Despite the stigma of a résumé gap, those months or years of a parent’s career break actually help build a skill set that can be translated to their workplace.
Working parents are an asset to the workplace, not a liability, and these benefits are recognized all around the world. Employers committing to viewing parents as assets can be a key differentiator in attracting talent.
Organizations need to be part of a larger movement of valuing their employees for their whole selves, including expanding benefits to support working parents. When people feel safe bringing their whole selves to work, those diverse perspectives will allow organizations to innovate and advance.
Instead of being a stressful disruption to productivity, parental leave can actually create opportunities for workforce development. Rather than scrambling to fill holes, organizations can use the period before the leave to proactively train up-and-coming employees to perform duties while an employee is out on leave. If mid-year reviews include assessing different areas that employees want to explore, managers and HR can identify in advance candidates for taking on new responsibilities during a colleague’s leave.
I benefited from this earlier in my career when I had a manager who went on maternity leave and I was tasked with a year-long, high-visibility, multi-stakeholder project. It was nerve-wracking and mistakes were inevitable, but I learned how to single-handedly manage such projects and influence change within my agency, and it played a big part in advancing my career.
Valuing working parents helps everyone, including non-parents
Now, I’m the new parent. I just returned from four months of maternity leave, and I’ve already realized that even though my time is limited, I’m actually able to do more in less time than I could before. I can better prioritize my tasks, manage my time, and assess opportunities.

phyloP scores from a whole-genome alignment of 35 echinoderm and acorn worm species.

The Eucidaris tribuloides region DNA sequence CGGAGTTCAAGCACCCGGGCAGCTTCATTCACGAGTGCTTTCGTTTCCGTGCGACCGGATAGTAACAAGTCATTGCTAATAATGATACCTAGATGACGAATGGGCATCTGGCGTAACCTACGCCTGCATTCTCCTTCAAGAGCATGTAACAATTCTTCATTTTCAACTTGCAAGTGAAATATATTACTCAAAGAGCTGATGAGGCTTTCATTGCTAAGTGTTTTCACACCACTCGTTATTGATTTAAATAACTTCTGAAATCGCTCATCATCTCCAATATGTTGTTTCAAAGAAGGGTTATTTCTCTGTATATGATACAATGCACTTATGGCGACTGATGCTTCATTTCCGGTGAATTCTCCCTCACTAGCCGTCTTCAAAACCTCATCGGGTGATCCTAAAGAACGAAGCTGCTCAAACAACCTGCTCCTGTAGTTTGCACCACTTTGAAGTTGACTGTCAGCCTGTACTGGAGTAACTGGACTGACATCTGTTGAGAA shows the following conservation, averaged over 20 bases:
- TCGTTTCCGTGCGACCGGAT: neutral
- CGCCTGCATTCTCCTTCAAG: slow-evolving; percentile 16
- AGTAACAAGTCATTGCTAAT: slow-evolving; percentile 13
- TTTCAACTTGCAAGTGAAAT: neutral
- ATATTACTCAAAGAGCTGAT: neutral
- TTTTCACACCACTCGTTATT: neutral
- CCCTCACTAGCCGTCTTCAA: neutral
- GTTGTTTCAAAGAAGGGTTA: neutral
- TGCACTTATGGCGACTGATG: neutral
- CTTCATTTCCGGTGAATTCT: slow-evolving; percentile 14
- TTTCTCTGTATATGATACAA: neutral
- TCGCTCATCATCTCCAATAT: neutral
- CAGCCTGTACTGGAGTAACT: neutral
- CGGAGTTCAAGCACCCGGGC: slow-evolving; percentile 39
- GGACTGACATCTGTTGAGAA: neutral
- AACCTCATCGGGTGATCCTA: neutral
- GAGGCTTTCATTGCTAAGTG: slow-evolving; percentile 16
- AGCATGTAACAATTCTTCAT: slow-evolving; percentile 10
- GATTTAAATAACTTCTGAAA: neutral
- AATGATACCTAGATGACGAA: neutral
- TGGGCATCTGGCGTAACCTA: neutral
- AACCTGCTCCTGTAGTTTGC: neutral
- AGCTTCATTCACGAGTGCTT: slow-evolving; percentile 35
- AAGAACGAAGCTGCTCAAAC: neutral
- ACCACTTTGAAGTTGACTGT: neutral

I’m also much more willing to call it quits on an idea that just isn’t working. It was difficult to even fathom amidst the chaos of those first few months, but as I write this, I’m realizing how much better I am at problem-solving, time management, and decision-making, and I’m only going to get better.
I’m also grateful for a flexible workplace that will enable me to use these skills to contribute even more to my organization. According to Lean In’s 2023 Women in the Workplace Survey, one in five women say flexibility has helped them stay in their jobs or avoid reducing their hours. A large number of women who work hybrid or remotely point to feeling less fatigued and burned out as a primary benefit.
This doesn’t just benefit me as a working mother. Flexibility for parents’ needs also supports the rest of the workforce who may or may not have kids but have commitments outside of work, and rangingwork styles and preferences. The Lean In survey also found that half of women and a third of men point to “offering significant flexibility in when and where employees work” as a top-three factor in their organization’s future success.
In the new world of work, old beliefs and biases about working parents are harmful to employees, organizations, and the economy alike. Organizations that embrace the skills developed as a parent and build a culture to support them will attract the best talent and lead their industries.
This article originally appeared on Inc. in December.